I’ve learned that technology really changes the way we learn and how we connect with each other. It’s not about social media and meeting up with friends, but as a way to learn and get a better education than we ever dreamed could happen.
At nearly nine months pregnant and while completing her third degree at Ashford University, it would be an understatement to say that Jaime Pluta is good at being productive and staying on track. This mother of three is quite the expert. While many expecting moms might be focusing on what clothes and toiletries to include in their hospital delivery bag, Jaime has a different essential on her must-pack list.
“I keep my laptop always charged up and ready to go,” she says. “It’s going to the hospital with me, and as soon as the baby comes out, my plan is to just keep on going with my schoolwork.”
Due with her fourth child at the end of March 2020, this isn’t Jaime’s first foray in navigating life with a newborn baby while taking university classes. She initially went back to school in 2012 for her Bachelor of Arts in Journalism and Mass Communication when she had her first daughter, Abby Jean. Since then, she’s had two more children (sons Enio and Mateo), earned her Master of Arts in Teaching and Learning with Technology*, and started her next master’s degree without skipping a beat.
When her baby arrives, this ambitious mother will be juggling three children ages three and under and be less than a year away from earning her Master of Arts in Special Education.
“I’ve always been told I wouldn’t be able to do it,” she shares. “Even when I had only one child, I was told that there was no way I could go to college and be able to balance schoolwork and family. But if someone like me who has had so many ups and downs, and now with almost four kids, if I can go for my second master’s degree, that’s proof anyone can do it.”
Her secret to keeping up with her studies while raising a growing family? Always stay ahead of the game.
“Before a new class starts, I go in as soon as the schedule opens up and write down every single thing that is due in the upcoming weeks,” she advises. “Then, I go in and start doing all the discussions as early as possible. The more you can do things ahead time, the easier it is to stay on track. Never wait until the last minute.”
Jaime’s days are typically well-organized, which allows her to check things off her to-do list while keeping the household happy and running smoothly. She wakes up at 6 am to get her daughter ready for school then takes a peek at her schoolwork around 9:30 to see what she needs to accomplish for the day. Once her boys are settled down after lunch, she jumps onto the computer to get as much schoolwork done as possible.
“After 7 pm (bedtime) is when I can really settle in and get to work,” she says.
Jaime first decided to go back to school in 2012 shortly after her mom passed away. She had relocated with her parents from Seattle to South Carolina and was looking to earn her degree online in the field of journalism.
“At the time, I was interested in getting the news to people, but then you get older and your idea of a career changes,” she acknowledges. That’s when she went back to get her Master of Arts in Teaching and Learning with Technology.
As she earned that degree, Jaime realized the true potential afforded by online education, both for herself as a student and in her future career options.
“I’ve learned that technology really changes the way we learn and how we connect with each other,” she says. “It’s not about social media and meeting up with friends, but as a way to learn and get a better education than we ever dreamed could happen.”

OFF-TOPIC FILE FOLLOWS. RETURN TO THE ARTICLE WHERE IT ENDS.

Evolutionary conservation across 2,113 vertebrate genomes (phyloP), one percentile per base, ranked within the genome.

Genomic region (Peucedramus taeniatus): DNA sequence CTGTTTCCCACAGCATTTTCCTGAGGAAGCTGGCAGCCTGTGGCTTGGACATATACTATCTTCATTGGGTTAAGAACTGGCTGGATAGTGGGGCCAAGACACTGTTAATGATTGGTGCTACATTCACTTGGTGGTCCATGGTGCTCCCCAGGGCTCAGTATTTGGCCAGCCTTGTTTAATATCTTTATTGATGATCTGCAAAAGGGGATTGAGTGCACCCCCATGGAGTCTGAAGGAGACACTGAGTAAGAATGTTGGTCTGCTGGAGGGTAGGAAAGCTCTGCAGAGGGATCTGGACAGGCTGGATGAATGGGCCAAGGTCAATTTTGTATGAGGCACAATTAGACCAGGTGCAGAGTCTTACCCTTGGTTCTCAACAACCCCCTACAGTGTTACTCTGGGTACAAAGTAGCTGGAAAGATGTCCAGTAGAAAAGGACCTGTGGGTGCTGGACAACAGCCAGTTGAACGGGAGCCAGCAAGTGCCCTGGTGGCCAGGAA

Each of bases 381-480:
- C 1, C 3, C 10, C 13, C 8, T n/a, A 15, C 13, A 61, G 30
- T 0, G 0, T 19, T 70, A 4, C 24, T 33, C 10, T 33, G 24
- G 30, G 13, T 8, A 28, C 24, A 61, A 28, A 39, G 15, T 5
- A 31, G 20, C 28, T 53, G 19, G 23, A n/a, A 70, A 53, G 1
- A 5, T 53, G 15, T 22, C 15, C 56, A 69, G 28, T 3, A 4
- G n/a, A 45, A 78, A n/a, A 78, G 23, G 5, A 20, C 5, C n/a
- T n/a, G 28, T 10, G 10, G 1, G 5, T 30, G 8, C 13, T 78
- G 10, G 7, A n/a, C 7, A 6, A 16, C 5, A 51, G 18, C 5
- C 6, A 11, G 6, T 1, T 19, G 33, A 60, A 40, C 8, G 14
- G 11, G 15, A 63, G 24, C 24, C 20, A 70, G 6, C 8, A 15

As she narrowed her focus, she recognized her true passion, and she decided to earn her Master of Arts in Special Education.
“When I was younger, I found out I had learning disabilities and had difficulties all the way from elementary school up into high school,” she admits. “People think you can’t do it, but when you discover you actually can do it, and you make good grades, you prove people wrong, and it’s inspiring. I want to be able to help other kids who may be struggling and show them that they, too, can do it.”
Jaime’s goal after graduation is to become a Special Education Instructor online** for elementary children with disabilities that may prevent them from attending school in person.
“Now that I’m in this program, I know this is what I love, and this is where I belong,” she says. “I could happily do this for the rest of my life.”
Inspired by her success in school, her husband, Keith, also is now enrolled in online classes.
“My husband motivates me a lot,” says Jaime. “I have a tendency to be hard on myself when it comes to grades. Even if I get a B, I can put myself down about it. He really helps me stay motivated and encourages me to stay positive.”
During her time at Ashford University, Jaime has also made lasting connections with her fellow students, including her best friend, Nicole.
“It’s crazy how things work out, but we are both currently pregnant, due four days apart from one another,” she says. “She lives in Michigan now, and I live in South Carolina, but when you meet people like her, distance doesn’t matter. You know you have support and someone who’s there for you if you need something.”
Although Jaime credits her husband and best friend for providing her with the support she needs to reach her goals, she acknowledges her success has a lot to do with Ashford.
“Success starts here at Ashford University because what they strive for is your progress and satisfaction,” she says. “I feel like I’ve gained so much from 2012 to 2020, and you will, too.”
*"This program is no longer accepting new enrollments. For information regarding programs currently offered by Ashford University, please see the current Academic Catalog."
**An online degree from Ashford University does not lead to immediate teacher licensure in any state.